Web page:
Kessler Foundation has chosen six participants from Kessler Institute for Rehabilitation to test the Ekso exoskeleton developed by Ekso Bionics.
The investigational studies of the exoskeleton will start on 17 October. The product was earlier called eLEGS and was manufactured by Berkeley Bionics, the name by which Ekso was earlier referred to. The exoskeleton is of great help to people confined to wheelchairs. It is a wearable, battery-operated robotic exoskeleton, which assists them in standing and sitting.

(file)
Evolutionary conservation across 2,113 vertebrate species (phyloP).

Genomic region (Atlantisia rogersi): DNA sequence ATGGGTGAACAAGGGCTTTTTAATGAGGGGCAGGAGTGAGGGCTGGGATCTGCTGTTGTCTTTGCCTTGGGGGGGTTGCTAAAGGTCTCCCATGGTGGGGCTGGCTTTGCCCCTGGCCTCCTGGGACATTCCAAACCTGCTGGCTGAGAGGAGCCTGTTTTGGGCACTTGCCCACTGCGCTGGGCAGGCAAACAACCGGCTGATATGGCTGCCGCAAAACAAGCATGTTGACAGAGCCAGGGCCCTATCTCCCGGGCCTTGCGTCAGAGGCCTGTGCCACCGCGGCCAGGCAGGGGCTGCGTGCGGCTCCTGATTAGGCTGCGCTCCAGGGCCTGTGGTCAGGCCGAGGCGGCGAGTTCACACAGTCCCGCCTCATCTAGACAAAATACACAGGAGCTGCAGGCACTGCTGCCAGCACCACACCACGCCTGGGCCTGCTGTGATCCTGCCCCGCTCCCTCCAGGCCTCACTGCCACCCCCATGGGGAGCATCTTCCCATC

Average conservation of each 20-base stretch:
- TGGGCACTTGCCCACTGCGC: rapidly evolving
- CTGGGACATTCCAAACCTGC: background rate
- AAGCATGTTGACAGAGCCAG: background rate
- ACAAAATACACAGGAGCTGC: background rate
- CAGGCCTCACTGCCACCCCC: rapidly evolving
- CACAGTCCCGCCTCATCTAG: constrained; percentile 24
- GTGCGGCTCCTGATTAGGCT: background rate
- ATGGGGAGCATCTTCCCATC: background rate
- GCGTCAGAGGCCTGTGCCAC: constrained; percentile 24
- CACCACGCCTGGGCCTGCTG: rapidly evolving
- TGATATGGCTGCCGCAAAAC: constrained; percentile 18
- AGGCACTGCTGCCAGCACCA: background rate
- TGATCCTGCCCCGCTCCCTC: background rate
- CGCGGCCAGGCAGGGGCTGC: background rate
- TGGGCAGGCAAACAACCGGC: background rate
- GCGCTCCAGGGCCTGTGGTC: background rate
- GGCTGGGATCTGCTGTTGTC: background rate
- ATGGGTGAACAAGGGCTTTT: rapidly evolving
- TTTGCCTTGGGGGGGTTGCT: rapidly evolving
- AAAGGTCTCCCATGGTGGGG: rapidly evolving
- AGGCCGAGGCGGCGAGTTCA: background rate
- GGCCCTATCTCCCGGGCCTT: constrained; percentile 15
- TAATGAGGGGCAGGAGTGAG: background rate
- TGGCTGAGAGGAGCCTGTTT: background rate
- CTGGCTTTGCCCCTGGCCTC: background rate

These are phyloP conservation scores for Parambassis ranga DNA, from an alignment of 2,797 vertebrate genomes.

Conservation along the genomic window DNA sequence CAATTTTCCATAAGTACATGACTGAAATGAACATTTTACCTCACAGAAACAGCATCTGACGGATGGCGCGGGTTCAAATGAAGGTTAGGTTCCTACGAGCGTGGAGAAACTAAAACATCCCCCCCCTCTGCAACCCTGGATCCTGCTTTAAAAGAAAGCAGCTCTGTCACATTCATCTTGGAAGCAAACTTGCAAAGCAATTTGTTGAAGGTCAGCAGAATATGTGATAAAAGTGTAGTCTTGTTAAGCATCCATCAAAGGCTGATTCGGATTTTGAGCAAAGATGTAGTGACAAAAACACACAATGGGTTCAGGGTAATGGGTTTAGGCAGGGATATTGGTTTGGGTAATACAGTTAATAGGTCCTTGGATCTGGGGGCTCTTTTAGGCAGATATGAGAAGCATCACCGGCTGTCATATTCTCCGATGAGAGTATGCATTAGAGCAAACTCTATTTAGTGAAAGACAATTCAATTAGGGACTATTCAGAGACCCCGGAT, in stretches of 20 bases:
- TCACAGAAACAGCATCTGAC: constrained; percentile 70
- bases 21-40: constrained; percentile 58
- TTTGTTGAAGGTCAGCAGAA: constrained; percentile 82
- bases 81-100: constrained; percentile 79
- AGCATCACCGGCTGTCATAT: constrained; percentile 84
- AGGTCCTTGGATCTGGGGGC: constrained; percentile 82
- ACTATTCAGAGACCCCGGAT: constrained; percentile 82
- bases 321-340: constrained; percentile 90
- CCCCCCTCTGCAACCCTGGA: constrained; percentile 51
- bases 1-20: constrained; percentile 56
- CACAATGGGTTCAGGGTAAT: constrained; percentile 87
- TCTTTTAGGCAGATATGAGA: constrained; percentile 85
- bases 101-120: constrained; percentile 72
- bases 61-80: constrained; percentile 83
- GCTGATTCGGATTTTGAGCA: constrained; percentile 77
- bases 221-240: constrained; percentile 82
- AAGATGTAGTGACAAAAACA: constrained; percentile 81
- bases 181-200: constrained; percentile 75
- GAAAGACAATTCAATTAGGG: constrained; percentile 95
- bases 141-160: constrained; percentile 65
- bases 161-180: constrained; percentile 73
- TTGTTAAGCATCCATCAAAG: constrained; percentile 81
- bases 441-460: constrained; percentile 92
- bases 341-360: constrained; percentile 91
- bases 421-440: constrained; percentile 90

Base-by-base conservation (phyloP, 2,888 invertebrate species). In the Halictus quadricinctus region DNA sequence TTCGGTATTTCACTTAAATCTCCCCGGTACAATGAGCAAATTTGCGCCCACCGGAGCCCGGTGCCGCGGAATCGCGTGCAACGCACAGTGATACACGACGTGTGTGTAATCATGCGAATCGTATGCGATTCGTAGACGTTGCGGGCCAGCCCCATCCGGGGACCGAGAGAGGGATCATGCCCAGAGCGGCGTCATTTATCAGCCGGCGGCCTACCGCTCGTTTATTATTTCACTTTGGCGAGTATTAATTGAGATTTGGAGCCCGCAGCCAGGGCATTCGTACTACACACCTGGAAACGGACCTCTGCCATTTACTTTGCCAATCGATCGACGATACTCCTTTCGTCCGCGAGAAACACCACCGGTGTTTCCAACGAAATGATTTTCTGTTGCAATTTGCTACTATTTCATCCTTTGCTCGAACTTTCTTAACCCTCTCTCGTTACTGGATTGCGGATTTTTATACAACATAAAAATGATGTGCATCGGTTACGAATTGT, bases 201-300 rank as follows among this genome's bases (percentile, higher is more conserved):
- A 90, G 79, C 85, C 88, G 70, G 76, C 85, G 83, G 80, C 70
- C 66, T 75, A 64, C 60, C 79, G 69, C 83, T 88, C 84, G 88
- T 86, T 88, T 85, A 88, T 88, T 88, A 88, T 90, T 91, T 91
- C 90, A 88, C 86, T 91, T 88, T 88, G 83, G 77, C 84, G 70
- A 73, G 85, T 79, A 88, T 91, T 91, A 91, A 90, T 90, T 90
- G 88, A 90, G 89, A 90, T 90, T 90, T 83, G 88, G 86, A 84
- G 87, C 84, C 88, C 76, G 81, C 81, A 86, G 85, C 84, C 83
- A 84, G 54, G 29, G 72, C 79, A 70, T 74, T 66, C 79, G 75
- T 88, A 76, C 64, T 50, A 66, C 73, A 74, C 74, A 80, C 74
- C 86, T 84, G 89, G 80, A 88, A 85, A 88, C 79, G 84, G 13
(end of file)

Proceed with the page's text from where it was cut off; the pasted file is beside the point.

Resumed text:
Ekso Bionics shares a partnership with ten centres across the US, which assist Ekso in the development of the protocols and determine how people suffering from spinal cord injuries are benefited from the products introduced by Ekso. As part of the investigation study which Kessler is organising, Ekso representatives will offer training to the staff and the research participants at Kessler on how to use the exoskeleton. The investigational team at Kessler, which will evaluate the exoskeleton and its impact on the patients consists of Steven Kirshblum, MD, Medical Director and Director of Spinal Cord Injury Rehabilitation and Gail Forrest, Interim Director of Human Performance and Movement Analysis Research. After the completion of the investigational study, Kessler plans to have its own exoskeleton by January 2012. Apart from investigating the Ekso exoskeleton and its benefits, Kessler is also part of the evaluation program for the LokomatPro V6 from Hocoma and epidural stimulation. LokomatPro is a wearable device that helps rehabilitation activities done on the treadmill. Epidural stimulation is done on the spine to help in walking by an implantable chip. Dr. Forrest pointed out that robotic technology was of great help in conducting rehabilitation activities by improving their efficiency and in preventing complications that may arise out of the treatment.